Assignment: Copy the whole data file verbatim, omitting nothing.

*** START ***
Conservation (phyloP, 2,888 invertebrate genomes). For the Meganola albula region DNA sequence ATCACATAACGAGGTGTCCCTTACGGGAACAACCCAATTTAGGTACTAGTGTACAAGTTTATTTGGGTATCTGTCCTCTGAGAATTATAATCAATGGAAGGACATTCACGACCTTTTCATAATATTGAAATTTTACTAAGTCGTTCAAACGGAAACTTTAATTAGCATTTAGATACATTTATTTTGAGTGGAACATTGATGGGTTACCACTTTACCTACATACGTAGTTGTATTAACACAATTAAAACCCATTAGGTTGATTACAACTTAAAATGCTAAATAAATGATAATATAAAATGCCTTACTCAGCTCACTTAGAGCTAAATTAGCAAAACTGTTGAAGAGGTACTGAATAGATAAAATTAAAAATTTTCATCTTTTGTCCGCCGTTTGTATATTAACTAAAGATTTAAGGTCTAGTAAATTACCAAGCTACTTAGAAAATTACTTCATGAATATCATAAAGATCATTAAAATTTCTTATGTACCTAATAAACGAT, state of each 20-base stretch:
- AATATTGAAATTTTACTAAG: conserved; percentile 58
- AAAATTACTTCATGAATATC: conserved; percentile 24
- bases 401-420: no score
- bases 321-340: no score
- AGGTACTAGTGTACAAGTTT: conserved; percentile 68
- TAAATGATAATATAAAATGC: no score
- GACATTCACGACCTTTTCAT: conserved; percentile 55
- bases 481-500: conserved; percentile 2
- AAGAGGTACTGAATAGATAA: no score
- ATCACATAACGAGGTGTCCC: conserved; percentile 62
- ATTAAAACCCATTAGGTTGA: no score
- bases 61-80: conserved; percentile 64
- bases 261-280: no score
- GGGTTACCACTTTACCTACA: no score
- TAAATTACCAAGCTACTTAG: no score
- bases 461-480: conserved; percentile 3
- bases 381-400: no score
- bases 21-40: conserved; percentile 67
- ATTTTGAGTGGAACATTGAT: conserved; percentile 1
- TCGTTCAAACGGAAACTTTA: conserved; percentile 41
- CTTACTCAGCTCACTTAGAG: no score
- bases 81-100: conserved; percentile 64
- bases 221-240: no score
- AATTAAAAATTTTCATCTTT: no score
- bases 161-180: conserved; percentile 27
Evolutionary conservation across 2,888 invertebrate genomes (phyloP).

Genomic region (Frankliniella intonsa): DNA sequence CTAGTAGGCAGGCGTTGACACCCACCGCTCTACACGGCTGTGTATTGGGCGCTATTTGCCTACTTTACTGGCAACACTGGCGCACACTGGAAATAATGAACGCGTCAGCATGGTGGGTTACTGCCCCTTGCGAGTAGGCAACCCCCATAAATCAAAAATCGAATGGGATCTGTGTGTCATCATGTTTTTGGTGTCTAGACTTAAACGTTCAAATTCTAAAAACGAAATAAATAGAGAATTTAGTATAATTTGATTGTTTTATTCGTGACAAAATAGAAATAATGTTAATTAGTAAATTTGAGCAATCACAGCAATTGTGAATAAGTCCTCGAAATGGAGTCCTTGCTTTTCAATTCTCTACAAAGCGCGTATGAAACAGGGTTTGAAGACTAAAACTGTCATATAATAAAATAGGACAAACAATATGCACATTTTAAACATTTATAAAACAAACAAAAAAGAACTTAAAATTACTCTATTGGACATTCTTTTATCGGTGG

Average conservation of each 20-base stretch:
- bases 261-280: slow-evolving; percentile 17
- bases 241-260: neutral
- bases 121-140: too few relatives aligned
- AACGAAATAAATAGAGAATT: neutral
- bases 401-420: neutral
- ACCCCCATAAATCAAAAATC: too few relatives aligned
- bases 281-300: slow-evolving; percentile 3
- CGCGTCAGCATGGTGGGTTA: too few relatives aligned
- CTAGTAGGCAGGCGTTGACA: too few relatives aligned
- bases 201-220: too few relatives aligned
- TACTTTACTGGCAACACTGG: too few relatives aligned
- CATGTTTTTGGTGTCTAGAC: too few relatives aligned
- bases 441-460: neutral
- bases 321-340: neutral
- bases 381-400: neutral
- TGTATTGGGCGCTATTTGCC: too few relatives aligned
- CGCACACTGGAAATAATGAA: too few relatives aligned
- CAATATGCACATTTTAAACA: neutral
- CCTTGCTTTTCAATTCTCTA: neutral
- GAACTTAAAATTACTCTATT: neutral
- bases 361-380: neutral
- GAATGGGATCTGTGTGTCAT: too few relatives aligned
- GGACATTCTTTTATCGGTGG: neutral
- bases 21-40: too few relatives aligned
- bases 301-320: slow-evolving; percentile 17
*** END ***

Conservation (phyloP, 2,888 invertebrate genomes). For the Meganola albula region DNA sequence ATCACATAACGAGGTGTCCCTTACGGGAACAACCCAATTTAGGTACTAGTGTACAAGTTTATTTGGGTATCTGTCCTCTGAGAATTATAATCAATGGAAGGACATTCACGACCTTTTCATAATATTGAAATTTTACTAAGTCGTTCAAACGGAAACTTTAATTAGCATTTAGATACATTTATTTTGAGTGGAACATTGATGGGTTACCACTTTACCTACATACGTAGTTGTATTAACACAATTAAAACCCATTAGGTTGATTACAACTTAAAATGCTAAATAAATGATAATATAAAATGCCTTACTCAGCTCACTTAGAGCTAAATTAGCAAAACTGTTGAAGAGGTACTGAATAGATAAAATTAAAAATTTTCATCTTTTGTCCGCCGTTTGTATATTAACTAAAGATTTAAGGTCTAGTAAATTACCAAGCTACTTAGAAAATTACTTCATGAATATCATAAAGATCATTAAAATTTCTTATGTACCTAATAAACGAT, state of each 20-base stretch:
- AATATTGAAATTTTACTAAG: conserved; percentile 58
- AAAATTACTTCATGAATATC: conserved; percentile 24
- bases 401-420: no score
- bases 321-340: no score
- AGGTACTAGTGTACAAGTTT: conserved; percentile 68
- TAAATGATAATATAAAATGC: no score
- GACATTCACGACCTTTTCAT: conserved; percentile 55
- bases 481-500: conserved; percentile 2
- AAGAGGTACTGAATAGATAA: no score
- ATCACATAACGAGGTGTCCC: conserved; percentile 62
- ATTAAAACCCATTAGGTTGA: no score
- bases 61-80: conserved; percentile 64
- bases 261-280: no score
- GGGTTACCACTTTACCTACA: no score
- TAAATTACCAAGCTACTTAG: no score
- bases 461-480: conserved; percentile 3
- bases 381-400: no score
- bases 21-40: conserved; percentile 67
- ATTTTGAGTGGAACATTGAT: conserved; percentile 1
- TCGTTCAAACGGAAACTTTA: conserved; percentile 41
- CTTACTCAGCTCACTTAGAG: no score
- bases 81-100: conserved; percentile 64
- bases 221-240: no score
- AATTAAAAATTTTCATCTTT: no score
- bases 161-180: conserved; percentile 27
Evolutionary conservation across 2,888 invertebrate genomes (phyloP).

Genomic region (Frankliniella intonsa): DNA sequence CTAGTAGGCAGGCGTTGACACCCACCGCTCTACACGGCTGTGTATTGGGCGCTATTTGCCTACTTTACTGGCAACACTGGCGCACACTGGAAATAATGAACGCGTCAGCATGGTGGGTTACTGCCCCTTGCGAGTAGGCAACCCCCATAAATCAAAAATCGAATGGGATCTGTGTGTCATCATGTTTTTGGTGTCTAGACTTAAACGTTCAAATTCTAAAAACGAAATAAATAGAGAATTTAGTATAATTTGATTGTTTTATTCGTGACAAAATAGAAATAATGTTAATTAGTAAATTTGAGCAATCACAGCAATTGTGAATAAGTCCTCGAAATGGAGTCCTTGCTTTTCAATTCTCTACAAAGCGCGTATGAAACAGGGTTTGAAGACTAAAACTGTCATATAATAAAATAGGACAAACAATATGCACATTTTAAACATTTATAAAACAAACAAAAAAGAACTTAAAATTACTCTATTGGACATTCTTTTATCGGTGG

Average conservation of each 20-base stretch:
- bases 261-280: slow-evolving; percentile 17
- bases 241-260: neutral
- bases 121-140: too few relatives aligned
- AACGAAATAAATAGAGAATT: neutral
- bases 401-420: neutral
- ACCCCCATAAATCAAAAATC: too few relatives aligned
- bases 281-300: slow-evolving; percentile 3
- CGCGTCAGCATGGTGGGTTA: too few relatives aligned
- CTAGTAGGCAGGCGTTGACA: too few relatives aligned
- bases 201-220: too few relatives aligned
- TACTTTACTGGCAACACTGG: too few relatives aligned
- CATGTTTTTGGTGTCTAGAC: too few relatives aligned
- bases 441-460: neutral
- bases 321-340: neutral
- bases 381-400: neutral
- TGTATTGGGCGCTATTTGCC: too few relatives aligned
- CGCACACTGGAAATAATGAA: too few relatives aligned
- CAATATGCACATTTTAAACA: neutral
- CCTTGCTTTTCAATTCTCTA: neutral
- GAACTTAAAATTACTCTATT: neutral
- bases 361-380: neutral
- GAATGGGATCTGTGTGTCAT: too few relatives aligned
- GGACATTCTTTTATCGGTGG: neutral
- bases 21-40: too few relatives aligned
- bases 301-320: slow-evolving; percentile 17